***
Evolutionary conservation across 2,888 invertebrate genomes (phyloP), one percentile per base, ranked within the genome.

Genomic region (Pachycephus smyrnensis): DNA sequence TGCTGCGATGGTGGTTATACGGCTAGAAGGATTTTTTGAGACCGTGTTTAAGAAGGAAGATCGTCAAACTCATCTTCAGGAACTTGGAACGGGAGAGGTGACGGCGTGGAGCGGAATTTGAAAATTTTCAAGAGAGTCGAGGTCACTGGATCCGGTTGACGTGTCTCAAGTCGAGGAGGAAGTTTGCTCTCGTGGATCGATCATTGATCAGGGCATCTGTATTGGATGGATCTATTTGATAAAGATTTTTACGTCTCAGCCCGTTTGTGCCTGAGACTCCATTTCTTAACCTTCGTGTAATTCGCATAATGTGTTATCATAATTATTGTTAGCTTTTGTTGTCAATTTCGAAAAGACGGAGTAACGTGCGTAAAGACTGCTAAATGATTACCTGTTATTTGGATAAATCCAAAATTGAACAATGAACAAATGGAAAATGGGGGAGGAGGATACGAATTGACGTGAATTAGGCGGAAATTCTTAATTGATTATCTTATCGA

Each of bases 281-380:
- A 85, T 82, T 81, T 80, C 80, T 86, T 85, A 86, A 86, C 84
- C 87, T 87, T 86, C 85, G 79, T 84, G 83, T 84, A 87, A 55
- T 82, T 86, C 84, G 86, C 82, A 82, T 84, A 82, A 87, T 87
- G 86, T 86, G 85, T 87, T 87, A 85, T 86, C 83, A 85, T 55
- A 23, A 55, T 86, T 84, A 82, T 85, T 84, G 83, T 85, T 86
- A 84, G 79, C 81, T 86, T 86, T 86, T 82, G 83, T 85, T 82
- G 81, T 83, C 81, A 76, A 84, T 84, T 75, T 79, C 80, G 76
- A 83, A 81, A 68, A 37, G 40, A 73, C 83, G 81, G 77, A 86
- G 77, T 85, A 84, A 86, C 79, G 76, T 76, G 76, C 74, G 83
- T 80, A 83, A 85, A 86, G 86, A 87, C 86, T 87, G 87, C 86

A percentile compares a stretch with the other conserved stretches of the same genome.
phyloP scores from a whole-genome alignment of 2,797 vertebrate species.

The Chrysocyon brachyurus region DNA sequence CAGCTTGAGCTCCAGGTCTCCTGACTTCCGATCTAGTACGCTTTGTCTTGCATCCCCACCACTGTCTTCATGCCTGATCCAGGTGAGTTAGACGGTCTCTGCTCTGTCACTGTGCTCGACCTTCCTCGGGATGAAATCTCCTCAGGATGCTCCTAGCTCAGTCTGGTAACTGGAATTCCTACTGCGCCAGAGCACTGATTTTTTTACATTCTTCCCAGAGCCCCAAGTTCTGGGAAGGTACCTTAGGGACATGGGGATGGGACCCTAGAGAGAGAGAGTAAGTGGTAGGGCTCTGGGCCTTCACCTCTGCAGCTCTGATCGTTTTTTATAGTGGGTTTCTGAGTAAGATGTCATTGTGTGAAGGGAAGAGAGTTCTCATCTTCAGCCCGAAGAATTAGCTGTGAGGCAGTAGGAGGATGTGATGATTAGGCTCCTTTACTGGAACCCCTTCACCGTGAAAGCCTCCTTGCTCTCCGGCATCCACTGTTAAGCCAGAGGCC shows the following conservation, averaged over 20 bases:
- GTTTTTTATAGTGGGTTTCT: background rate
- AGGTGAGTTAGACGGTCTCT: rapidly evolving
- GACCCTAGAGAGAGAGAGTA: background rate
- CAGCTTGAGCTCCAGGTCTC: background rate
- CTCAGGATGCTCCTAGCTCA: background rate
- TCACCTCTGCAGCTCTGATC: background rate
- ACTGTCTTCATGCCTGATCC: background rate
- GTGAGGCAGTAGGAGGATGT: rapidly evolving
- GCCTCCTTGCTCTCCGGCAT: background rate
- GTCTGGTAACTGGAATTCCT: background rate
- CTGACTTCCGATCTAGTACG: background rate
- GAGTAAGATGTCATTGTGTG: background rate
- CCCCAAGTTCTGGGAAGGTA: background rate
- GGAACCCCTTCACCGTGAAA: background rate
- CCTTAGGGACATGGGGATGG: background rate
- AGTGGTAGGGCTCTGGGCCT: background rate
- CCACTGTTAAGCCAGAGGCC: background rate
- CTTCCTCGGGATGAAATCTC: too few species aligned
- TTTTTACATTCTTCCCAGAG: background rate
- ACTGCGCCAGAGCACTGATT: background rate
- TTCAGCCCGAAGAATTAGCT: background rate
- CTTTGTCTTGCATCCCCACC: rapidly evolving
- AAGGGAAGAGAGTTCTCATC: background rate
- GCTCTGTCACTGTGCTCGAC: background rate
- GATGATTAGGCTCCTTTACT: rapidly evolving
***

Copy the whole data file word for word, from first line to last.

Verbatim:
Evolutionary conservation across 2,888 invertebrate genomes (phyloP), one percentile per base, ranked within the genome.

Genomic region (Pachycephus smyrnensis): DNA sequence TGCTGCGATGGTGGTTATACGGCTAGAAGGATTTTTTGAGACCGTGTTTAAGAAGGAAGATCGTCAAACTCATCTTCAGGAACTTGGAACGGGAGAGGTGACGGCGTGGAGCGGAATTTGAAAATTTTCAAGAGAGTCGAGGTCACTGGATCCGGTTGACGTGTCTCAAGTCGAGGAGGAAGTTTGCTCTCGTGGATCGATCATTGATCAGGGCATCTGTATTGGATGGATCTATTTGATAAAGATTTTTACGTCTCAGCCCGTTTGTGCCTGAGACTCCATTTCTTAACCTTCGTGTAATTCGCATAATGTGTTATCATAATTATTGTTAGCTTTTGTTGTCAATTTCGAAAAGACGGAGTAACGTGCGTAAAGACTGCTAAATGATTACCTGTTATTTGGATAAATCCAAAATTGAACAATGAACAAATGGAAAATGGGGGAGGAGGATACGAATTGACGTGAATTAGGCGGAAATTCTTAATTGATTATCTTATCGA

Each of bases 281-380:
- A 85, T 82, T 81, T 80, C 80, T 86, T 85, A 86, A 86, C 84
- C 87, T 87, T 86, C 85, G 79, T 84, G 83, T 84, A 87, A 55
- T 82, T 86, C 84, G 86, C 82, A 82, T 84, A 82, A 87, T 87
- G 86, T 86, G 85, T 87, T 87, A 85, T 86, C 83, A 85, T 55
- A 23, A 55, T 86, T 84, A 82, T 85, T 84, G 83, T 85, T 86
- A 84, G 79, C 81, T 86, T 86, T 86, T 82, G 83, T 85, T 82
- G 81, T 83, C 81, A 76, A 84, T 84, T 75, T 79, C 80, G 76
- A 83, A 81, A 68, A 37, G 40, A 73, C 83, G 81, G 77, A 86
- G 77, T 85, A 84, A 86, C 79, G 76, T 76, G 76, C 74, G 83
- T 80, A 83, A 85, A 86, G 86, A 87, C 86, T 87, G 87, C 86

A percentile compares a stretch with the other conserved stretches of the same genome.
phyloP scores from a whole-genome alignment of 2,797 vertebrate species.

The Chrysocyon brachyurus region DNA sequence CAGCTTGAGCTCCAGGTCTCCTGACTTCCGATCTAGTACGCTTTGTCTTGCATCCCCACCACTGTCTTCATGCCTGATCCAGGTGAGTTAGACGGTCTCTGCTCTGTCACTGTGCTCGACCTTCCTCGGGATGAAATCTCCTCAGGATGCTCCTAGCTCAGTCTGGTAACTGGAATTCCTACTGCGCCAGAGCACTGATTTTTTTACATTCTTCCCAGAGCCCCAAGTTCTGGGAAGGTACCTTAGGGACATGGGGATGGGACCCTAGAGAGAGAGAGTAAGTGGTAGGGCTCTGGGCCTTCACCTCTGCAGCTCTGATCGTTTTTTATAGTGGGTTTCTGAGTAAGATGTCATTGTGTGAAGGGAAGAGAGTTCTCATCTTCAGCCCGAAGAATTAGCTGTGAGGCAGTAGGAGGATGTGATGATTAGGCTCCTTTACTGGAACCCCTTCACCGTGAAAGCCTCCTTGCTCTCCGGCATCCACTGTTAAGCCAGAGGCC shows the following conservation, averaged over 20 bases:
- GTTTTTTATAGTGGGTTTCT: background rate
- AGGTGAGTTAGACGGTCTCT: rapidly evolving
- GACCCTAGAGAGAGAGAGTA: background rate
- CAGCTTGAGCTCCAGGTCTC: background rate
- CTCAGGATGCTCCTAGCTCA: background rate
- TCACCTCTGCAGCTCTGATC: background rate
- ACTGTCTTCATGCCTGATCC: background rate
- GTGAGGCAGTAGGAGGATGT: rapidly evolving
- GCCTCCTTGCTCTCCGGCAT: background rate
- GTCTGGTAACTGGAATTCCT: background rate
- CTGACTTCCGATCTAGTACG: background rate
- GAGTAAGATGTCATTGTGTG: background rate
- CCCCAAGTTCTGGGAAGGTA: background rate
- GGAACCCCTTCACCGTGAAA: background rate
- CCTTAGGGACATGGGGATGG: background rate
- AGTGGTAGGGCTCTGGGCCT: background rate
- CCACTGTTAAGCCAGAGGCC: background rate
- CTTCCTCGGGATGAAATCTC: too few species aligned
- TTTTTACATTCTTCCCAGAG: background rate
- ACTGCGCCAGAGCACTGATT: background rate
- TTCAGCCCGAAGAATTAGCT: background rate
- CTTTGTCTTGCATCCCCACC: rapidly evolving
- AAGGGAAGAGAGTTCTCATC: background rate
- GCTCTGTCACTGTGCTCGAC: background rate
- GATGATTAGGCTCCTTTACT: rapidly evolving